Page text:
‘Annapolis’ is an interesting look inside the Naval Academy

Tyrese Gibson and James Franco in Annapolis
Our Score:

Annapolis from director Justin Lin (Better Luck Tomorrow) is not, as many have attempted to describe it, a new take on An Officer and a Gentleman, the fine film from 1982 starring Richard Gere, Debra Winger and in an Oscar winning performance as the drill sergeant, Louis Gossett Jr. This is a good thing because the world doesn’t need “A Midshipman and a Gentleman” as an update to Taylor Hackford’s 1982 gem.

What “Annapolis” is, is the story of a kid who grew up in the shadow of the Naval Academy at Annapolis, MD, with dreams of his own and his mother’s that he would someday attend. The son of a shipbuilder, “Jake Huard” (James Franco) had his determination to get into Annapolis harden into a steel resolve when his mother died. His shipbuilder father (Brian Goodman) discourages his dream, for two reasons. One, because he doesn’t think that Jake has what it takes to succeed within the rigors of the Navy’s Academy Program, and two, because he happens to be Jake’s boss in the shipyard where they both work and he doesn’t want to see Jake throw away a promising career as a riveter.

But fate intervenes in the form of a last minute opening at the Naval Academy and in the shape of a Tactical Officer, “Lt Cmdr Burton” (Donnie Wahlberg) who thinks that Huard can make it through the program and become a Navy officer. Huard seizes the chance to go to the Academy, even though he will be starting out well behind the other “plebes” in his class.

The question is, does “Midshipman Lt. Cole” (Tyrese Gibson) think that Huard has the right stuff, because he is Huard’s Company Commander and he is the one who will make or break Huard. Lt. Cole’s combat experience as a prior service enlisted Marine makes his classmates regard him with something approaching awe. He himself, having seen combat, holds himself and the potential officers he commands, to a higher standard and that includes Jake Huard.

The result is serious friction between the two, especially when Jake’s late start and less than stellar academic skills put him behind the learning curve of his roommates and the other members of the company. One place where “Annapolis” fails is that a critical moment of film that was visible in the movie’s trailer was left on the cutting room floor. In that moment, Cole is asked by “Ali” (Jordana Brewster), one of the midshipman officers in the company supervising Huard “Why are you so hard on him”. Cole’s answer which dealt with his perception of Huard’s potential would have given the audience a much different perception on why Cole is so hard on him. Instead, absent this critical piece of information, the audience has no idea why Cole is so tough on Huard and most assume he doesn’t think Huard has what it takes. An assumption supported by things Cole says in what was more probably attempts to motivate him.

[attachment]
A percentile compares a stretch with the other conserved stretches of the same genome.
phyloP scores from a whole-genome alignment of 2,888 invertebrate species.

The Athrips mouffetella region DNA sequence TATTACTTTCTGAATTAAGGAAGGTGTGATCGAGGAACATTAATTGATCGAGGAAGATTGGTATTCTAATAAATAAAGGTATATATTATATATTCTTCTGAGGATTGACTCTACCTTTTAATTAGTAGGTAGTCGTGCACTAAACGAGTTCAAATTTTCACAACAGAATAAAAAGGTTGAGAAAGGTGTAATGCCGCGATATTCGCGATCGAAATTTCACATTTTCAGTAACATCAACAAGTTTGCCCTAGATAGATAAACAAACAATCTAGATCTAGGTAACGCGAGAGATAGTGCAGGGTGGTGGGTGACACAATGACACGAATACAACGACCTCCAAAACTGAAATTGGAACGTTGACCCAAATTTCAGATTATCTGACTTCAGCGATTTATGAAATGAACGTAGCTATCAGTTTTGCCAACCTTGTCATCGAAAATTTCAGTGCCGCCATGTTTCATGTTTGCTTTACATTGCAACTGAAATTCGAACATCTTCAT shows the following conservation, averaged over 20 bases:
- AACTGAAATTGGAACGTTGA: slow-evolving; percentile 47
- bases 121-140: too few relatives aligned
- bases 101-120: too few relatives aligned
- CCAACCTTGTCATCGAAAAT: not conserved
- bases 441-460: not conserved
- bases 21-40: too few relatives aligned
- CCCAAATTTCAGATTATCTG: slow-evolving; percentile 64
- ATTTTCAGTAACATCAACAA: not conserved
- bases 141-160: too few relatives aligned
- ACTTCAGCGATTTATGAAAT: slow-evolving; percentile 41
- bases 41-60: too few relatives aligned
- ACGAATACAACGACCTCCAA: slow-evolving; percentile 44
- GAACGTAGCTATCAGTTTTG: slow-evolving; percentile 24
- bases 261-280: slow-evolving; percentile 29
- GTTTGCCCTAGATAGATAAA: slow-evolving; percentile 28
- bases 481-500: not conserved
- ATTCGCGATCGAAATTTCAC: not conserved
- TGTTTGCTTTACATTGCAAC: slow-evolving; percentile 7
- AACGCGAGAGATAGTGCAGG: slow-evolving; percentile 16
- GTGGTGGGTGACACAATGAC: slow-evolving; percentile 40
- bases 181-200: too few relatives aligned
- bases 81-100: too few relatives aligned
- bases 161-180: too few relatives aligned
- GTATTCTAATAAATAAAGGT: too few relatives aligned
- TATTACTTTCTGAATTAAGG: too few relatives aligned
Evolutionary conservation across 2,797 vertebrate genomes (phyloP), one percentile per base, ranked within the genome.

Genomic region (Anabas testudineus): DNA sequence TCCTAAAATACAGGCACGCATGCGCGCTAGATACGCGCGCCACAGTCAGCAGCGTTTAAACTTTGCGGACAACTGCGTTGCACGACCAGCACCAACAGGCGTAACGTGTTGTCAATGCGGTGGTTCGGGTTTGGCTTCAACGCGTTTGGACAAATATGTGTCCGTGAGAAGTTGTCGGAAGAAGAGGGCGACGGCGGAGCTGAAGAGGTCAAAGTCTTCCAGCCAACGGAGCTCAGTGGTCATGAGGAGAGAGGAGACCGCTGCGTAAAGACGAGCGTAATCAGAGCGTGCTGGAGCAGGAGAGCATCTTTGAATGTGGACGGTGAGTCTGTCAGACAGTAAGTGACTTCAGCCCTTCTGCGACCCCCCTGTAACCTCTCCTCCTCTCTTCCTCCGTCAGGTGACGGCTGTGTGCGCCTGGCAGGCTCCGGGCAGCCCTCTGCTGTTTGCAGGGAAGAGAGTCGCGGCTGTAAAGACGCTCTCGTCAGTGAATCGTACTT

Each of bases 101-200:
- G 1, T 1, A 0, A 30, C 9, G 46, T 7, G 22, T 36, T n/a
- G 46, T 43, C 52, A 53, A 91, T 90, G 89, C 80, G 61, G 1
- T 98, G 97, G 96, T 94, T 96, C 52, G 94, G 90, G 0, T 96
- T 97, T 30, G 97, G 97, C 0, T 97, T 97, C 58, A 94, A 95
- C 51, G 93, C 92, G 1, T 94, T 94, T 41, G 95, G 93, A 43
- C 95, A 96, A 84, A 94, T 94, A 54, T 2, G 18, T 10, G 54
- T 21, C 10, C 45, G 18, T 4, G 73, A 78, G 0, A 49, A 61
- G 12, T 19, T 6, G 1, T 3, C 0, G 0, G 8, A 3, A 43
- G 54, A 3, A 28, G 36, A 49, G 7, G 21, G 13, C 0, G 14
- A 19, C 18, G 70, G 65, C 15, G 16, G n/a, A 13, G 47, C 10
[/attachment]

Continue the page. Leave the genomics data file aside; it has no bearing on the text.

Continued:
But in spite of this flaw, the film works. It isn’t just another film about coming of age while going through military training. It is about learning that there is no I in team and this is a lesson that Huard will learn in the boxing ring, as he enters “The Brigades”, to get his shot at Cole fair and square.

James Franco is good as Huard, giving the character a strong, serious yet compassionate edge, a will to win no matter the cost. That will to win, shown early on in a key moment is what he will have to depend on to get through the toughest year in his life. Jordana Brewster gives a good performance, but she just doesn’t seem young enough for the role, something that is important when making a film about college-aged people.

James Franco and Jordana Brewster in Annapolis

On the other hand, Tyrese Gibson is brilliant and perfectly cast as Lt. Cole. I don’t know if he was channeling some Marine that he shadowed for a few weeks or something, but he was quite good in his role. He had the prior service “edge” and it was razor sharp. Also, look for a terrific performance by Vicellous Reon Shannon as the one roommate who won’t abandon Huard no matter how hard the slogging gets, and as “Twins” Shannon gets some nasty treatment of his own that we’ve seen before.  Back then it was R. Lee Ermey’s “Gunnery Sergeant Hartman” giving Vincent D’Onofrio’s “Private Pyle” the business over a jelly donut hidden in a footlocker in the Kubrick master work Full Metal Jacket. This subplot is updated, lightened, but the issue of food and weight and an obstacle course was clearly lifted from FMJ and the afore-mentioned An Officer and a Gentleman.

The boxing scenes are crisp and clean, and so are the training scenes as Huard prepares for the fight of his life. Not just against Cole, but against all of the demons within that he must set down if he is to succeed as a plebe and survive his first year at Annapolis. You won’t just have to survive it if you plunk down your money at the box office. You will enjoy it.

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